The former Port Authority staffer that New Jersey Gov. Chris Christie denied being friends with in high school now says there's proof Christie knew about the Fort Lee lane closures as they happened. Which again proves the political axiom: If you have nothing nice to say about a guy who might be able to prove that you were involved in a potentially-lawbreaking act of political retribution, don't say anything at all.

David Wildstein was a senior official at the agency that runs the George Washington Bridge and was the recipient of the now-famous email from a Christie staffer saying it was "Time for some traffic problems in Fort Lee." Those traffic problems involved closing access lanes to the bridge between Fort Lee, New Jersey, and Manhattan, which backed up traffic into the New Jersey town, apparently in some sort of act of political punishment. Christie hadn't been directly linked to the email or the closures, until today.

As pointed out by the Huffington Post's Kim Bhasin, this is what Christie said earlier this month: "I had no knowledge or involvement in this issue — in its planning or its execution — and I am stunned by the abject stupidity that was shown here."

The New York Times reports on Wildstein's new allegations:

In a letter released by his lawyer … [Wildstein] described the order to close the lanes as “the Christie administration’s order” and said “evidence exists as well tying Mr. Christie to having knowledge of the lane closures, during the period when the lanes were closed, contrary to what the Governor stated publicly in a two-hour press conference” three weeks ago.

You can read Wildstein's lawyer's letter below. "Mr. Wildstein contests the accuracy of various statements that the Governor made about him," the letter reads, "and he can prove the inaccuracy of some." 

In that two-hour press conference, Christie denied not only knowing about the closures, but even denied knowing Wildstein very well, despite their having gone to high school together. He didn't actually use the word "nerd," but made the argument, in short, that while he was on the baseball team and acting as class president, he doesn't know what that dork Wildstein was doing. (Specifically: "We didn't travel in the same circles in high school. You know, I was the class president and athlete. I don't know what David was doing during that period of time.") The New Republic quickly disputed that, citing the coach of the baseball team.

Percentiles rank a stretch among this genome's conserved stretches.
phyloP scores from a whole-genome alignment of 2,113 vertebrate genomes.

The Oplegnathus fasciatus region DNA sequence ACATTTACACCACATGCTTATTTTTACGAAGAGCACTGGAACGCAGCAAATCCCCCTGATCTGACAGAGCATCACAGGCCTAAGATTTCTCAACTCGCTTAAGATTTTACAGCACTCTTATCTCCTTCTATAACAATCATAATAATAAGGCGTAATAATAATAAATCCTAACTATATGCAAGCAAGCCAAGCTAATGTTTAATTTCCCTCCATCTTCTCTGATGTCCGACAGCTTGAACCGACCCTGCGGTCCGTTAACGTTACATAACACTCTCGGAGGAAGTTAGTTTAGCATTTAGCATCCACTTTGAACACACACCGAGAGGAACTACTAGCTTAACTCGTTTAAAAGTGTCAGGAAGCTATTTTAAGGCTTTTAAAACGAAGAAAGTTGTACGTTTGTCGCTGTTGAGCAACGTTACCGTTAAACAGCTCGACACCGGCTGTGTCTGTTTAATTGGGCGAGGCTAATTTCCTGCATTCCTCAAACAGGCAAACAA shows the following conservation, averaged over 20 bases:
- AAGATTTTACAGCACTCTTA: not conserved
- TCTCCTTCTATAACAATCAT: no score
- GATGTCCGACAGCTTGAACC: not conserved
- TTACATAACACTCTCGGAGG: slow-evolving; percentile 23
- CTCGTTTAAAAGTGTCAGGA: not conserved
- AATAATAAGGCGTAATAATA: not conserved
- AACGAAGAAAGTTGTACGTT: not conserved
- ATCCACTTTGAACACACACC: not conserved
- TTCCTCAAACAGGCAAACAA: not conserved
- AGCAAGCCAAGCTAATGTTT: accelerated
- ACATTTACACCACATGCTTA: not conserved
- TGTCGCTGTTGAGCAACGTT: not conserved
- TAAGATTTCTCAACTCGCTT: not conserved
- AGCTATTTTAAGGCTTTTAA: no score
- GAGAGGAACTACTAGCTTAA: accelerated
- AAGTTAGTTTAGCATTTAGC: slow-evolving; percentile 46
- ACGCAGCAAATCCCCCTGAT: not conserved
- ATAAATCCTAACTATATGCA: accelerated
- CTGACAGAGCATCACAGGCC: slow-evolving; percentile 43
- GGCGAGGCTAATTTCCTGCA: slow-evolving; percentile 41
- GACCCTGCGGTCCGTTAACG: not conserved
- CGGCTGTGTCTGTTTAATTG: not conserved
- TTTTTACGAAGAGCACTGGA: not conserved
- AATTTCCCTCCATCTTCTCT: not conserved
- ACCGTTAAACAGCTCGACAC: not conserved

Christie also said he hadn't regularly interacted with Wildstein, though The Wall Street Journal found photos of the two of them together during the actual period that the lanes were closed. When called before an Assembly committee to testify on the subject, Wildstein plead the Fifth.

Pundits were quick to offer their unique takes on the news ("if true"):

The best analysis is from New York's John Heilemann:

Update, 4:00 p.m.: Christie's 2013 campaign manager, Bill Stepien, will plead the Fifth instead of answering questions about his role in the closures. Christie removed Stepien from his position with the Republican Governor's Association earlier this month.

Update, 4:45 p.m.: Reflecting the distinction in the letter between what Wildstein can prove (the personal comments) and those things for which his lawyer states "evidence exists," the Huffington Post's Michael Calderone notes that The Times has updated its article to downplay his ability to prove Christie's knowledge. We've updated our headline to reflect the distinction as well.

Update, 5:30 p.m.: The Star-Ledger rushed an editorial onto its site.

Wildstein claims there is documentary proof that the governor has been lying.

If this proves to be true, then the governor must resign or be impeached. Because it will show that everything he said at his famous two-hour press conference was a lie.

Update, 5:50 p.m.: Christie's office responds, via Time's Zeke Miller.

In summary: Christie "had absolutely no prior knowledge of the lane closures before they happened and whatever Mr. Wildstein's motivations were for closing them to begin with."


Letter from Wildstein's lawyer